Program update: Covid surge limits performance to FMSO
The traditional side-by-side performance, in which the talented members of the Area Youth Symphonies’ high school orchestra join with the FMSO in one piece, has been canceled. The normal FMSO concert will continue, however, without the participation of the FMAYS musicians. Given the high transmissibility of the Omicron Variant, all parties agreed it was neither wise nor safe for that many people to be together on the stage of Festival Concert Hall. Maestro Zimmerman agreed readily to work with the FMAYS musicians in the coming months; details on that collaboration will be forthcoming.
Saturday, January 22, 7:30 p.m.
Sunday, January 23, 2 p.m.
Florence Price: Ethiopia’s Shadow in America
Alexander Borodin: Polovtsian Dances
Dmitri Shostakovich: Symphony No. 1 in F Minor, Op. 10
Brief pre-concert talks featuring Maestro Christopher Zimmerman, called Informances, are held in Beckwith Recital Hall 45 minutes prior to each concert.
Music Director Christopher Zimmerman
The January 2022 Masterworks program will be recorded on video; season-ticket holders will be able to view the concert again for a short period of time. The FMSO also will make the concert available for viewing to those who did not attend the concert.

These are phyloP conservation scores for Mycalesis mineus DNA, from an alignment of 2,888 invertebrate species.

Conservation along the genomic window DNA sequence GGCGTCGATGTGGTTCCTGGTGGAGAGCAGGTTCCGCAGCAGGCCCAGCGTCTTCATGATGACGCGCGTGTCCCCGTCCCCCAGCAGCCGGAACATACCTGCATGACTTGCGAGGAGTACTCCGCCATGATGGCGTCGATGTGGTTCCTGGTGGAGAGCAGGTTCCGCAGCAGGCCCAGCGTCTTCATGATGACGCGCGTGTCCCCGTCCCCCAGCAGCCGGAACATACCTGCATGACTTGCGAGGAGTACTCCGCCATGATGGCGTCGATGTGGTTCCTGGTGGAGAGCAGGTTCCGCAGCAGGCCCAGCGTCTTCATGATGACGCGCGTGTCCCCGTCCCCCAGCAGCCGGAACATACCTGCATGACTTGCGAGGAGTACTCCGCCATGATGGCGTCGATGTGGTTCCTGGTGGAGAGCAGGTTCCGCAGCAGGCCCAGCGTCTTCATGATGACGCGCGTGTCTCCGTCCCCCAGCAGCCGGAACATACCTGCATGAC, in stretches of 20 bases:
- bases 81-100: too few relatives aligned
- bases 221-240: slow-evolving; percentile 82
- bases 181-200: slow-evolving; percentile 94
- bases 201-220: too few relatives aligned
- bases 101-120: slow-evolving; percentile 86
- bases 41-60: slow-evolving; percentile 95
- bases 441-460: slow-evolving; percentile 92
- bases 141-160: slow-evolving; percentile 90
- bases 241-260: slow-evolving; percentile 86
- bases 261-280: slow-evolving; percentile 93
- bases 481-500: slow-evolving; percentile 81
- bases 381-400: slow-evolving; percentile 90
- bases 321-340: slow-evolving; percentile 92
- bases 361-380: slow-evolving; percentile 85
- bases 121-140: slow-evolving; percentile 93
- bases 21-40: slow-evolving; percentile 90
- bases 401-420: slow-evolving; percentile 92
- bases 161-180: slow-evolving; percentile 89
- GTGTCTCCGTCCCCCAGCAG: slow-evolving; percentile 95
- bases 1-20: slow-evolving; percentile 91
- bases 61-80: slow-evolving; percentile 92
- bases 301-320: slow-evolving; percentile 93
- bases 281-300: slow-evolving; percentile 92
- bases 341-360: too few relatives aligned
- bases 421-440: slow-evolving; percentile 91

The third Masterworks program of the Fargo-Moorhead Symphony Orchestra’s 2021-22 season is an all-orchestral bonanza of music that explores the limits of our world.
Masterworks 3 contains Black American composer Florence Price’s Ethiopia’s Shadow in America, and two works by Russian composers: Alexander Borodin’s Polovtsian Dances, and Dmitri Shostakovich’s First Symphony.
The FMSO’s performance of Ethiopia’s Shadow in America almost certainly will be the North Dakota premiere of the piece, which musically describes the arrival of Black slaves in America and their faith and social transitions over centuries.
Borodin’s Polovtsian Dances is an exotic scene from his opera Prince Igor that has become a showcase standalone concert piece. Shostakovich wrote his First Symphony at the age of 19 as his graduation piece from the Petrograd Conservatory. It is still recognized as one of the composer’s finest works—a combination of liveliness and wit, drama and tragedy.
The FMSO recognizes Sanford Health, Bell Bank, the North Dakota Council on the Arts, the FM Area Foundation, The McKnight Foundation, and The Arts Partnership as sponsors of the Masterworks 3 concert.